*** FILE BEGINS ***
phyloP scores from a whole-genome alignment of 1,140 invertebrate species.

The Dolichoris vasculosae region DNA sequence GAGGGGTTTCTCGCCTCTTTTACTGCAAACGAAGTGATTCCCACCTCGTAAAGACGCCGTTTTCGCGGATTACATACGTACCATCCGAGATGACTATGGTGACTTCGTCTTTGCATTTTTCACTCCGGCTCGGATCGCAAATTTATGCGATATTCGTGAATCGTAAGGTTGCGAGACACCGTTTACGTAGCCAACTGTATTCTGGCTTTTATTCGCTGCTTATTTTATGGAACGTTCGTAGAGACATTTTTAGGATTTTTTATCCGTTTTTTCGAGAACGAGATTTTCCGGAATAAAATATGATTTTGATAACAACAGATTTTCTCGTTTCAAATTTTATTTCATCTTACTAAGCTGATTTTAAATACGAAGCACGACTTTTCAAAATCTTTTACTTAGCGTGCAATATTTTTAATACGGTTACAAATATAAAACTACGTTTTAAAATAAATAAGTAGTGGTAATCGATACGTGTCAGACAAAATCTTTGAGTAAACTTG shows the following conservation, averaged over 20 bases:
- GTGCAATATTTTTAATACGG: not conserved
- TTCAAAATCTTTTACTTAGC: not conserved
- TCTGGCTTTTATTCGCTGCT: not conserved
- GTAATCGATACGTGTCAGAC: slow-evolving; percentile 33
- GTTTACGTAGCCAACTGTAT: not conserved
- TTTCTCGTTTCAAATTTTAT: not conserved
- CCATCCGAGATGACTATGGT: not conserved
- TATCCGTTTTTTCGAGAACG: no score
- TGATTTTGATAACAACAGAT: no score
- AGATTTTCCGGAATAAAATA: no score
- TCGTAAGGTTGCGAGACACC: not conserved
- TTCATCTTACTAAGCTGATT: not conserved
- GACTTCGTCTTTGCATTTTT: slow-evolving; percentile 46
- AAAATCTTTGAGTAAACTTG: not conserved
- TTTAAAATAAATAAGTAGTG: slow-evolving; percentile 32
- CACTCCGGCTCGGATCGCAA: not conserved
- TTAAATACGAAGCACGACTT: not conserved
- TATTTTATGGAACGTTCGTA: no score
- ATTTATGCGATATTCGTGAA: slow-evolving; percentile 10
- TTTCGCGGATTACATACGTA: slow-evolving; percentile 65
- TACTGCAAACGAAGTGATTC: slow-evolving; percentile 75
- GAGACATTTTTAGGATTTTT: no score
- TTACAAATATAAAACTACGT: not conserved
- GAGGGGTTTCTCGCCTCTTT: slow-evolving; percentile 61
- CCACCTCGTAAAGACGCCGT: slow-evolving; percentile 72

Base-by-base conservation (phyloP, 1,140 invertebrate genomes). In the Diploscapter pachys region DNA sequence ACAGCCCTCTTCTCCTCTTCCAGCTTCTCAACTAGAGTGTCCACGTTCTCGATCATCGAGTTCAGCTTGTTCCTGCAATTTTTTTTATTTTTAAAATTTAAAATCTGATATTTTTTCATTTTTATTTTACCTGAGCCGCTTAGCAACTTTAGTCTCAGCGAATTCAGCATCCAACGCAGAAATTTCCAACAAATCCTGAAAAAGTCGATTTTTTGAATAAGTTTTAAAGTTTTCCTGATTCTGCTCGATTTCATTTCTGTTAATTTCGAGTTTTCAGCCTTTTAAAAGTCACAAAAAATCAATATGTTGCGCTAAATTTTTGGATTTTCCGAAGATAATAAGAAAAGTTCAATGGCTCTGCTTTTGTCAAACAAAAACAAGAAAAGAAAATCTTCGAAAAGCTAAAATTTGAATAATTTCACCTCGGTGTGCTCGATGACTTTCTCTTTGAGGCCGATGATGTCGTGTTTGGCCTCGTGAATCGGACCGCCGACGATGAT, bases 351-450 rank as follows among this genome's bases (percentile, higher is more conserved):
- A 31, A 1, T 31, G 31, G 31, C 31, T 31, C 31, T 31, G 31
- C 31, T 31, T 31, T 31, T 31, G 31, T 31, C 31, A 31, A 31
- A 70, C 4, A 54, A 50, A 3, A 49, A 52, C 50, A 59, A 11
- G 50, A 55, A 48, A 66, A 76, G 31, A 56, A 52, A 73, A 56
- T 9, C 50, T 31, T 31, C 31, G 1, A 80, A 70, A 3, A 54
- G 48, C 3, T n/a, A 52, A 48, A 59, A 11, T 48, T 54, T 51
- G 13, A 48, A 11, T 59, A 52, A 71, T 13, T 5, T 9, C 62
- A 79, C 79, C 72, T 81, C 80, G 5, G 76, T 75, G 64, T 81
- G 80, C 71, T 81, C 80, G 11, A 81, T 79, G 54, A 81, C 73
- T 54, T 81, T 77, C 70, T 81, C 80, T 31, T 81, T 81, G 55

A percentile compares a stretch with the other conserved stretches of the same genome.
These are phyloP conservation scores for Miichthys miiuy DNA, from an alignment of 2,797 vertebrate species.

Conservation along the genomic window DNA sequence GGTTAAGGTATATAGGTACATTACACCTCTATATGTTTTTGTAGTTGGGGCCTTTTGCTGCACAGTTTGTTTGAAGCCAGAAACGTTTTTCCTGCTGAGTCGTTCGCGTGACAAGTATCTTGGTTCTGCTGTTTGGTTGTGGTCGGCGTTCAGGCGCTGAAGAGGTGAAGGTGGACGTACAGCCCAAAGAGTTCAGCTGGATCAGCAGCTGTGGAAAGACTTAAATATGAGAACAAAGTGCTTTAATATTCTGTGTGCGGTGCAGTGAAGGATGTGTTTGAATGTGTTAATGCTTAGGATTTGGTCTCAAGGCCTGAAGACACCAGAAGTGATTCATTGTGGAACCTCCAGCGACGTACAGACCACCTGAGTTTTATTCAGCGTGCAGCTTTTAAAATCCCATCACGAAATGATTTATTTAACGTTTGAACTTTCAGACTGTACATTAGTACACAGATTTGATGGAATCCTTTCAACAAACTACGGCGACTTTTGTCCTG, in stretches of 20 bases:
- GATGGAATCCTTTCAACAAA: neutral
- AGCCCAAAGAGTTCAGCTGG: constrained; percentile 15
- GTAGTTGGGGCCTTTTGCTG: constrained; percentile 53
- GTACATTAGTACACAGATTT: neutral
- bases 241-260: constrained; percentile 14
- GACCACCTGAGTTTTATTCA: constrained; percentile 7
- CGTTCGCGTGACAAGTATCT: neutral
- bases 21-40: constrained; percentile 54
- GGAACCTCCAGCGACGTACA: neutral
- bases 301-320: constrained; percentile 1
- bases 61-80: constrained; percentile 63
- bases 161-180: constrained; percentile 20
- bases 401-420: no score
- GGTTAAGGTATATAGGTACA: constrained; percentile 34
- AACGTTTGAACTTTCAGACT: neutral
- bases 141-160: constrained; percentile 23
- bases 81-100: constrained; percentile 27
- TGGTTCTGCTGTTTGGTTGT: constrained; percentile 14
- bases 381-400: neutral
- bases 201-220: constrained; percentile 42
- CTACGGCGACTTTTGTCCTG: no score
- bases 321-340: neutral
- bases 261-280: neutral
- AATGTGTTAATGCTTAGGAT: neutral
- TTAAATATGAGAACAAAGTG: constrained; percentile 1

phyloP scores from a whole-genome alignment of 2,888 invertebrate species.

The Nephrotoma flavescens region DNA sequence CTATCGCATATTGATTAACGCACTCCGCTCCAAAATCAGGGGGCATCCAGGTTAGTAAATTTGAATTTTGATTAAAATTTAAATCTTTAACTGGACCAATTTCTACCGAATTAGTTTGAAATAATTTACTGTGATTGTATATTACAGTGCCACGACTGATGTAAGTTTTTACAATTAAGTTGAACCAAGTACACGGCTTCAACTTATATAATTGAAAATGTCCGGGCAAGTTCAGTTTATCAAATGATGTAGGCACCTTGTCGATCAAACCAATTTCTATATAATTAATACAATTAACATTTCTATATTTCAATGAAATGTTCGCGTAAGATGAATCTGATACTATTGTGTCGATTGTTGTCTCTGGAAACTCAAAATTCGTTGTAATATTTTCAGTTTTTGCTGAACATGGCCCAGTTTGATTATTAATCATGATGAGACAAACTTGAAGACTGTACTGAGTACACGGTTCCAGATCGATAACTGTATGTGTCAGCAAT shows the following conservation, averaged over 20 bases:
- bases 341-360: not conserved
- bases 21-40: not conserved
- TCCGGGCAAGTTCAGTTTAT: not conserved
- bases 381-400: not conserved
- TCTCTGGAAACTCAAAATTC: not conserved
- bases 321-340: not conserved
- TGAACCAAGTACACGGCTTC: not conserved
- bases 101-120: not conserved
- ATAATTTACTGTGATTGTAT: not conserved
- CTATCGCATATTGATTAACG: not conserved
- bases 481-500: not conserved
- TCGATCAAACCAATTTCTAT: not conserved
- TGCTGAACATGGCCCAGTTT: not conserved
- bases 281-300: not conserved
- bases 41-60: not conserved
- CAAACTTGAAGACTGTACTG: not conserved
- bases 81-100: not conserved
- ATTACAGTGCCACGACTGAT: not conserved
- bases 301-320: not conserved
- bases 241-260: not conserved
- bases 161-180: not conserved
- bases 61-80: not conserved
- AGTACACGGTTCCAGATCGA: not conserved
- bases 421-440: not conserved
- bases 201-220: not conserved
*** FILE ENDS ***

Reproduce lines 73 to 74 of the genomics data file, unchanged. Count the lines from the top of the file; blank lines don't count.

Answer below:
- TCTCTGGAAACTCAAAATTC: not conserved
- bases 321-340: not conserved